Raised ICP is considered the most mission critical medical problem identified in the past decade of manned spaceflight. Astronauts often develop impaired vision, with a presentation, that resembles syndromes of elevated Intra Cranial Pressure on Earth. Gravity has a profound effect on fluid distribution and pressure within the human. A retrospective review of published observational, longitudinal examination of neuro-ophthalmic findings in astronauts after long-duration space flight revealed that after 6 months of space flight, 7 astronauts had ophthalmic findings consisting of optic disc edema in 5, globe flattening in 5, choroidal folds in 5, cotton-wool spots in 3, nerve fiber layer thickening detected by optical coherence tomography in 6, and decreased near vision in 6. The 300 post-flight questionnaires documented that approximately 29 per cent and 60 per cent of astronauts on short-duration and long-duration missions, respectively, experienced a degradation in distant and near visual acuity.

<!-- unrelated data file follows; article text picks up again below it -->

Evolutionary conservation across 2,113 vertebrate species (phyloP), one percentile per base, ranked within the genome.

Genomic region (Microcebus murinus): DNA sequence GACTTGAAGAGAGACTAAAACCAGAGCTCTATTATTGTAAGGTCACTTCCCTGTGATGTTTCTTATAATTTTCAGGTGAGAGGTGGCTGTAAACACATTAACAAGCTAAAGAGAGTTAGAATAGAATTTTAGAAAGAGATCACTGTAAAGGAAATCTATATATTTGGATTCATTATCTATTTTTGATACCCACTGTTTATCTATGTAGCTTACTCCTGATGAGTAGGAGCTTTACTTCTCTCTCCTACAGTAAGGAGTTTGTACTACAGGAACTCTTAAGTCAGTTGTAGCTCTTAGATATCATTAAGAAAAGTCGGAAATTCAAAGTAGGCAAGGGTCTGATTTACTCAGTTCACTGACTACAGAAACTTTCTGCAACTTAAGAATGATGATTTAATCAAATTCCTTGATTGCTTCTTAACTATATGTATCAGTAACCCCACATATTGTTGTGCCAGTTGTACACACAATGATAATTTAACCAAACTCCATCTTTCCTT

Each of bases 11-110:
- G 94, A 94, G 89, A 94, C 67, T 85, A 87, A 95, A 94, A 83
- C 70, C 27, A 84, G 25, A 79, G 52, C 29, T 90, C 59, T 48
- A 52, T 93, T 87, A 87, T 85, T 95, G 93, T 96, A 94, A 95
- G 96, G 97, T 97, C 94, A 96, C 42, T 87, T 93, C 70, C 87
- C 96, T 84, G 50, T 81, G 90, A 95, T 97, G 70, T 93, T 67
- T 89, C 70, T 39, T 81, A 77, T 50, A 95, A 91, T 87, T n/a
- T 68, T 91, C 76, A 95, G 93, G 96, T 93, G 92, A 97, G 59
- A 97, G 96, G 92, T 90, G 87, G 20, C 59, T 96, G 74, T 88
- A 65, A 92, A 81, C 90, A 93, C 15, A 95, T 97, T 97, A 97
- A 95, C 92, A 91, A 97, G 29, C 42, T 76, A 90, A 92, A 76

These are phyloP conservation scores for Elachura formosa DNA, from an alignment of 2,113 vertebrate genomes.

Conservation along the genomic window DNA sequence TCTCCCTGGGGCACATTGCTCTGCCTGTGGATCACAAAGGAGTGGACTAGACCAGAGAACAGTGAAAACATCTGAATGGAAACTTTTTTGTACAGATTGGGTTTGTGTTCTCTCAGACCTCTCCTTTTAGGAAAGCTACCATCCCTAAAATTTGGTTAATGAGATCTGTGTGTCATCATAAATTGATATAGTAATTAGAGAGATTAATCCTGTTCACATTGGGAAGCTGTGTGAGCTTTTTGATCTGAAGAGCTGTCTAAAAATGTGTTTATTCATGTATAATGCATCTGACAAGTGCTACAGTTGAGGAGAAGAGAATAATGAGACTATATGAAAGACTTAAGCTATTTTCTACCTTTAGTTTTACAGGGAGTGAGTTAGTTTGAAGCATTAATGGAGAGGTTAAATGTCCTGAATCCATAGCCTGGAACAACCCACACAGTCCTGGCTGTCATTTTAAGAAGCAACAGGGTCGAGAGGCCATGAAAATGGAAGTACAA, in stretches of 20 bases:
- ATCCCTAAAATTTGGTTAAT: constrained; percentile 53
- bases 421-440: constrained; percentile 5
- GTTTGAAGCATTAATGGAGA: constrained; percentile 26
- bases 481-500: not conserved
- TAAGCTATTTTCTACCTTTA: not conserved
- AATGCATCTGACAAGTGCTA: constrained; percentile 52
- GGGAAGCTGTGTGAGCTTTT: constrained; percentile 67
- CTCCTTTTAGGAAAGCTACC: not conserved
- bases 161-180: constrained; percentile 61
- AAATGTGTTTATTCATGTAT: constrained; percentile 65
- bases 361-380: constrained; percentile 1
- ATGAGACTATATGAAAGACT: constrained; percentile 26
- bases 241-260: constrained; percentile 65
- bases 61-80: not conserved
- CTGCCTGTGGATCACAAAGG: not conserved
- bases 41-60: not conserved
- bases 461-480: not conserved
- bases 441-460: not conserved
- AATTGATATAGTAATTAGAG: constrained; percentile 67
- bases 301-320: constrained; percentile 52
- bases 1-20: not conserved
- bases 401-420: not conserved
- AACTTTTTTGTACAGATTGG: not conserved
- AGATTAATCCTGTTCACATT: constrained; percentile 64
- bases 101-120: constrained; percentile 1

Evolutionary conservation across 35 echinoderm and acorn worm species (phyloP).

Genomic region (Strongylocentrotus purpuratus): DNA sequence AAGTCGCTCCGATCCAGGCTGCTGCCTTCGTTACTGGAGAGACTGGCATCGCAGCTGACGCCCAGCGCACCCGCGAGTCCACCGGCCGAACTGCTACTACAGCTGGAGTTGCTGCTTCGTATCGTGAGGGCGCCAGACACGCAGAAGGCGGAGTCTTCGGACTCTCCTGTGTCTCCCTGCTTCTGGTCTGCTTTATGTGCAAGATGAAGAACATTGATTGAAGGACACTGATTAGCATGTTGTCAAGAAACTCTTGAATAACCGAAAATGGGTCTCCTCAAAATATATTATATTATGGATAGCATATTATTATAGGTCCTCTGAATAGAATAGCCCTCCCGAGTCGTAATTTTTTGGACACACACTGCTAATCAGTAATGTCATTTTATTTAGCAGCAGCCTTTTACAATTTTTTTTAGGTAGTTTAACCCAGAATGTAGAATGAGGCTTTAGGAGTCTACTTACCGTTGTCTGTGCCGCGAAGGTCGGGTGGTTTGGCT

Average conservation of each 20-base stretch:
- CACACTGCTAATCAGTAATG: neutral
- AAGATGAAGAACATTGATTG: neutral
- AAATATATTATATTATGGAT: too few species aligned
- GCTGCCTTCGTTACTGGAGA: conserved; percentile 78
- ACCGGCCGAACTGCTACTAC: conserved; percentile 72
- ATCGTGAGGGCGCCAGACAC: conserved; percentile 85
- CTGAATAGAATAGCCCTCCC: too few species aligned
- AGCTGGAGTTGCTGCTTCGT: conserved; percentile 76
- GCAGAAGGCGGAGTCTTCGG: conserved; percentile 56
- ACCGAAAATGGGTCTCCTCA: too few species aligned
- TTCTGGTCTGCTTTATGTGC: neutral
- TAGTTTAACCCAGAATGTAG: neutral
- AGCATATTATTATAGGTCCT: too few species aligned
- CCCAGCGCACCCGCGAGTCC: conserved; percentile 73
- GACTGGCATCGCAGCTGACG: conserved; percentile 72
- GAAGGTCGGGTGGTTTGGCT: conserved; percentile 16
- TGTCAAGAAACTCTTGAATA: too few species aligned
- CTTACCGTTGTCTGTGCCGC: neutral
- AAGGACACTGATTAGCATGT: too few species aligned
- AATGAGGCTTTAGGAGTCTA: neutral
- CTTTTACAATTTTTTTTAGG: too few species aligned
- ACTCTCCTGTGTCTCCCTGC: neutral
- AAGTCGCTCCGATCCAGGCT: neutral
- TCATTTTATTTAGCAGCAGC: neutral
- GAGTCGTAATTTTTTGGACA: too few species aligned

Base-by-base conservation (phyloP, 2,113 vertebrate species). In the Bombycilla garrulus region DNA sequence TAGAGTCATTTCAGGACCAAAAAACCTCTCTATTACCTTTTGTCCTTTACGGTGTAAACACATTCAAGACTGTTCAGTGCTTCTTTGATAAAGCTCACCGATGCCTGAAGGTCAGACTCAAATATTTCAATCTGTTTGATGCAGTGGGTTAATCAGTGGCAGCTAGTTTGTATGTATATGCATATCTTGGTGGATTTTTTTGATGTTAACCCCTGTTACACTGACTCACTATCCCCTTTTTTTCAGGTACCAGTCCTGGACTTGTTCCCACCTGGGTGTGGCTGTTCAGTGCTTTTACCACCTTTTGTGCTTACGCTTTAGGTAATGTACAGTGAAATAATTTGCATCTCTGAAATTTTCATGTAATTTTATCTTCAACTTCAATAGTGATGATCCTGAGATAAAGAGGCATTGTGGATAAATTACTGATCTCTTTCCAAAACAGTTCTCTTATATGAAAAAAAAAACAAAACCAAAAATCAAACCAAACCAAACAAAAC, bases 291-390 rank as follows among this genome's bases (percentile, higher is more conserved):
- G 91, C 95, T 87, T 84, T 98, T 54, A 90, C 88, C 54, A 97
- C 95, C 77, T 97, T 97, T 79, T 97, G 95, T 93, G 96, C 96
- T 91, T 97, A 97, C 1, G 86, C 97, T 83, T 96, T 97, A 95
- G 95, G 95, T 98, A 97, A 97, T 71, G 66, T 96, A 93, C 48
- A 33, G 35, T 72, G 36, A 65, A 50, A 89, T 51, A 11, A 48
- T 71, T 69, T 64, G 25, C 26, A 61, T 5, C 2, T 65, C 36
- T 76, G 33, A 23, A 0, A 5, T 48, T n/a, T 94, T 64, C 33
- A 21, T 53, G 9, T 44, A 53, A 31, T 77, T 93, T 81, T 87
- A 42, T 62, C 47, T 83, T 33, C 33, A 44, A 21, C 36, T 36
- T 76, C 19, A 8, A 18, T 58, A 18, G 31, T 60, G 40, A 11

Future missions in space would involve long-term travel beyond the magnetic field of the Earth, subjecting astronauts to radiation hazards posed by solar flares and galactic cosmic rays, altered gravitation fields and physiological stress. Neurological effects from this prolonged exposure could be detrimental. Data from Mir missions had shown that bone loss continues in space, despite an aggressive countermeasure program. Average losses were 0.35 per cent per month, but some load bearing areas lost >1 per cent per month. A 1 per cent loss rate, if it continued unabated for 30 months, could produce osteoporosis.